The Latin Contradanza of Spain in the seventeenth century would finally arrive in Cuba and become known as the Danza (National Dance.) This danza when mixed with the Haitian slave music style called the Cinquillo set the stage for the Mambo. The word Mambo has some Voodoo (Haiti / African) connections as well to describe the Voodoo priestess in Haiti. However Mambo as an African word means "Chorus or Voices". In Congolese the word Mambo refers to a lullaby or sacred songs and is identified with the Congo step. Trinidad has its offering as well in the "Shango Step." Others say that in the argot of the Cuban sugar cane hackers it means "shake it ... and that if you do just that you'll do all right on the dance floor."
Some say it was Francisco "Machito" Grillo and Prado. The so called "King of Mambo ... Perez Prado" says he created the Mambo music in 1943 at the Casino de la Playa Hotel in Havana (at age 16) and introduced it at the "Los Angeles Dance Hall" in Mexico city, while others state it was at the La Tropicana nightclub in Havana in 1943. (The first location in the United States was at the Park Plaza Hotel in New York City about 1949). However it was Orestes Lopez who first composed the title song called "Mambo" in 1938. Prado is said to have copied Lopez in 1943.
Mambo really flourished in the 1950's as the Rumba was exhausting its enthusiasm. In a few of the old Cuban dance magazines of the 1950's I have acquired, basically blast the American version of the Mambo dance as a "novelty dance" with no real connection to authentic Mambo, calling it closer to the American Jitterbug than the real authentic Mambo (sheesh!).
According to the 12/1953
issue of the Dance magazine which states:
"What's in a name, is the smooth sophisticated Cuban style Rumba finding popular acceptance under the name Mambo. The term Mambo is today (1953) used to designate two forms of Rumba which are quite dissimilar in appearance. As a foundation for either the smooth or the hectic style, however, the same or similar basic rhythm and step variations are taught. The outward differences come later, depending on the skill attained, the predominance of smooth or jazzed up band music, conservative or Jitterbug temperaments and a predilection for closed dancing or for opened up fancy steps.
The basic Mambo step is derived from the "Cuban style Rumba". The basic Cuban style Rumba uses a "Jazz Diamond Pattern" instead of the "American Square or Box" pattern, basically meaning forward and back and side to side (See Diagram #2). And that the steps are 2,3,4 instead of the 1,2,3 as in the Rumba. Because of the Claves (Musical Instruments) in use by the bands, a four count seems incomplete, so a two-measure phrase (eight counts) is used.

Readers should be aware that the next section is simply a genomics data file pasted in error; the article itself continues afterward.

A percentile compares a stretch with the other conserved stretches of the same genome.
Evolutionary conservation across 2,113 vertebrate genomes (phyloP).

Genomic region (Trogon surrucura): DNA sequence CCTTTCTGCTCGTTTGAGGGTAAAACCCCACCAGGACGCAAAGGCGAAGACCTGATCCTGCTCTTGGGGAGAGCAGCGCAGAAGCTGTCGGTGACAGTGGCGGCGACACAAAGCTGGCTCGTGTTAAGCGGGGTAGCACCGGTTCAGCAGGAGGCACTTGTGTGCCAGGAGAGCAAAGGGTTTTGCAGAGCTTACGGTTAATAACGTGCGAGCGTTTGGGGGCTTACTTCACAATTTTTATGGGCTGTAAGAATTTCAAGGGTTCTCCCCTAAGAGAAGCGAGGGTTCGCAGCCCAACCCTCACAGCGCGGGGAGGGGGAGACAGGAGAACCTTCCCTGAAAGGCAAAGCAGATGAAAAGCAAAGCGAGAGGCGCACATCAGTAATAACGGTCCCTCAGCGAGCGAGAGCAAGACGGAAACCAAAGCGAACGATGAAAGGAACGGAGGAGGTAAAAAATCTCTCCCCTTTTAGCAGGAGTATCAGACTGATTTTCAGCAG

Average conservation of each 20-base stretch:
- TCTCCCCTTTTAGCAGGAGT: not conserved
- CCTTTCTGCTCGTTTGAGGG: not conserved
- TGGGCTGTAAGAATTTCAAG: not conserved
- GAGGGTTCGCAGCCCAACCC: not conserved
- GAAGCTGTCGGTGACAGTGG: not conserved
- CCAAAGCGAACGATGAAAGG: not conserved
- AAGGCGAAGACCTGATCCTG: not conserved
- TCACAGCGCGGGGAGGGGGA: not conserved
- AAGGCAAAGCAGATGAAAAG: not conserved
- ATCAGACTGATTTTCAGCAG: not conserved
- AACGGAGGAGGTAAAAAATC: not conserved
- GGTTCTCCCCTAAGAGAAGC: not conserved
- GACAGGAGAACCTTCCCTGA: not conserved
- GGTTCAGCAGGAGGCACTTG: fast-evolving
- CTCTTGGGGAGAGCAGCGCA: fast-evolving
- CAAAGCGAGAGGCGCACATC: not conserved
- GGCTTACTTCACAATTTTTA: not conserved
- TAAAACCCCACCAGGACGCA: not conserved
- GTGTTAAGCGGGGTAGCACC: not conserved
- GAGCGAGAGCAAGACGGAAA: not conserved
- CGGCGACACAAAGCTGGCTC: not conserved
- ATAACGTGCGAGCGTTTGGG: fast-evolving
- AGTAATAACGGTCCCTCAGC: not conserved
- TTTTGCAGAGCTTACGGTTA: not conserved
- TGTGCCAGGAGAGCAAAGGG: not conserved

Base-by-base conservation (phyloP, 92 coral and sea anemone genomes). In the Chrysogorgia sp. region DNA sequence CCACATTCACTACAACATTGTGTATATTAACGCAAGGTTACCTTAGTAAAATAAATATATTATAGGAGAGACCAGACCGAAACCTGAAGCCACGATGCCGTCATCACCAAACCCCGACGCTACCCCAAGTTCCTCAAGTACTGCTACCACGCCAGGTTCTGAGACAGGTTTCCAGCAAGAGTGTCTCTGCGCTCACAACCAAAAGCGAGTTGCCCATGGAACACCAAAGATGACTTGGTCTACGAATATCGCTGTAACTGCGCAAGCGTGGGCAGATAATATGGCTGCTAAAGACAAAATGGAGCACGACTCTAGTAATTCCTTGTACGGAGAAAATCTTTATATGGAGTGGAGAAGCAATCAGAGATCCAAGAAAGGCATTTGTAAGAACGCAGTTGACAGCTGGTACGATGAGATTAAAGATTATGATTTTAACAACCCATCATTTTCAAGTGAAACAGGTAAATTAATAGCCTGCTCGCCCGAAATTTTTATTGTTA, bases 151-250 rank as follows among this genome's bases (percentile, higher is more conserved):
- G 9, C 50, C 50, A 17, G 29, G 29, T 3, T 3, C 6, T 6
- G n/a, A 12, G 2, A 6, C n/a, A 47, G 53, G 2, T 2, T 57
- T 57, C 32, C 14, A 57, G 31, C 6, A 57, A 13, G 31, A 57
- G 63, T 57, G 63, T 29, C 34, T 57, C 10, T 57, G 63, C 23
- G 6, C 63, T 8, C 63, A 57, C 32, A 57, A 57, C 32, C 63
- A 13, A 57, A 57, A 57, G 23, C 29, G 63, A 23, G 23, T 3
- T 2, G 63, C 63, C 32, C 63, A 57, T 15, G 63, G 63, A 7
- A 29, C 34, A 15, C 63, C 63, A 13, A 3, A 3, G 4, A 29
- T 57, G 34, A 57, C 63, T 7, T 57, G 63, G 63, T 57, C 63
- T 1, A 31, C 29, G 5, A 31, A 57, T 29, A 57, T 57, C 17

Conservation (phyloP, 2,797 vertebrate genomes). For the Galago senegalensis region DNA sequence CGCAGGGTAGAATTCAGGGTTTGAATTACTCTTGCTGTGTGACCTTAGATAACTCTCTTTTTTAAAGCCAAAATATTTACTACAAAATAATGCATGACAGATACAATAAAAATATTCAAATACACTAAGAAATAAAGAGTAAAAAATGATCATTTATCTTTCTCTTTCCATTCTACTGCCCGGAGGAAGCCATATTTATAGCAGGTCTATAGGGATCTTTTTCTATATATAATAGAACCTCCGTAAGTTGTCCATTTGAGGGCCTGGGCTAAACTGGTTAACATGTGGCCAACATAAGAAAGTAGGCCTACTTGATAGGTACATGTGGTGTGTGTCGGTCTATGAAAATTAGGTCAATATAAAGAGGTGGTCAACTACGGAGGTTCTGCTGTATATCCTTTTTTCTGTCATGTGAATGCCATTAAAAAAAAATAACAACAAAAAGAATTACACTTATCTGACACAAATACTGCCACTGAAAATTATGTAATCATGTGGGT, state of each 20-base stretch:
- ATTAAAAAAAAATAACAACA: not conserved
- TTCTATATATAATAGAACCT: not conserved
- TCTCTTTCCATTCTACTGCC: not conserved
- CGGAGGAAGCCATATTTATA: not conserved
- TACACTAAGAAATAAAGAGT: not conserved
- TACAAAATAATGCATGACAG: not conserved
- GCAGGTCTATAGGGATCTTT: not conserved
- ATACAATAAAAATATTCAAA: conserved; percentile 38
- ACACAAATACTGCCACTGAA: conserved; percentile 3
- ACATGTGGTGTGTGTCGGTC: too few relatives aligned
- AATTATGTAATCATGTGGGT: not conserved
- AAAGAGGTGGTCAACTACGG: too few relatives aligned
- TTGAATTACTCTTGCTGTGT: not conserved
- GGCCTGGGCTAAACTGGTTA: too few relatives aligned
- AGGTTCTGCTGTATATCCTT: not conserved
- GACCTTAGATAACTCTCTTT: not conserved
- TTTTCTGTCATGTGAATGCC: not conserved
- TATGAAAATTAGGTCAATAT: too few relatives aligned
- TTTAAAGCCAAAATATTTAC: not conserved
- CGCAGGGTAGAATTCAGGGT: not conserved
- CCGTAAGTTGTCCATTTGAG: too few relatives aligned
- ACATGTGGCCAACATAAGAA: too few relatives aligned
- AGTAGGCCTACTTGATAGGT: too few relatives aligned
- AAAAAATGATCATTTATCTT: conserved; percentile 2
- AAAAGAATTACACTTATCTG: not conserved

They go on to say the "Mambo has been unsuccessfully tried for years to come into the dance world, but it took a Jazzed up "Son" (rumba) by the new name of Mambo to make it happen. It goes on to say this new rhythm has been reported as being hard to teach (2,3,4 hold 1) so many studios are opting for the 1,2,3 hold 4 (QQS) as Americans are used to stepping and counting the "One" first, although the rhythm of the Mambo is in the hips, not the feet" (end.) Basically Mambo is a faster single rhythm and Cha Cha is the slower triple rhythm dance.
The Mambo's popularity was helped along by the mass amount of music created for it in a short period of time. The song titled "Mambo Italiano"
was originally banned from the radio for it's offensive words, but was later released. Many songs were written or rewritten for the Mambo from W.C. Handy's "Saint Louis Blues," Mambo Rock, to Santa Claus.
The mambo replaced the Rumba in popularity and gave birth to the Cha-Cha (or triple mambo). Desi Arnaz is credited with nationalizing Latin American music with American audiences through his television show "I Love Lucy." It continued its popularity into the 1960's right along side the Twist and Mashed potato.
The word Salsa today is used to describe the music and the dance, a modern term for Latin if you will. However the dance known as Salsa is really just a slowed down MUTATED Mambo and usually breaking on count One, rather than the Mambo's "break on Two" plus the emphasis is on dance patterns. As Tito Puente has said, "Salsa is what you eat". Mambo however is again gaining much popularity today (2010) with a little more pop or disco beat, not to mention the likes of Ricky Martin, Jennifer Lopez, Lou Bega, etc. helping it along.
The Clave: Is a five-note, bi-measure pattern which serves as the foundation for all of the rhythmic styles in salsa music. The Clave consists of a "strong" measure containing three notes (the tresillo), and a "weak" measure containing two notes, resulting in patterns beginning with either measure, referred to as "three-two" or two-three." There are two types of Clave patterns associated with popular (secular) music: the son Clave and the rumba Clave. Another type of Clave is the 6/8 Clave - originated in several styles of West African sacred music. (from: Salsa Guidebook for Piano and Ensemble, Mauleon, R. - 1993)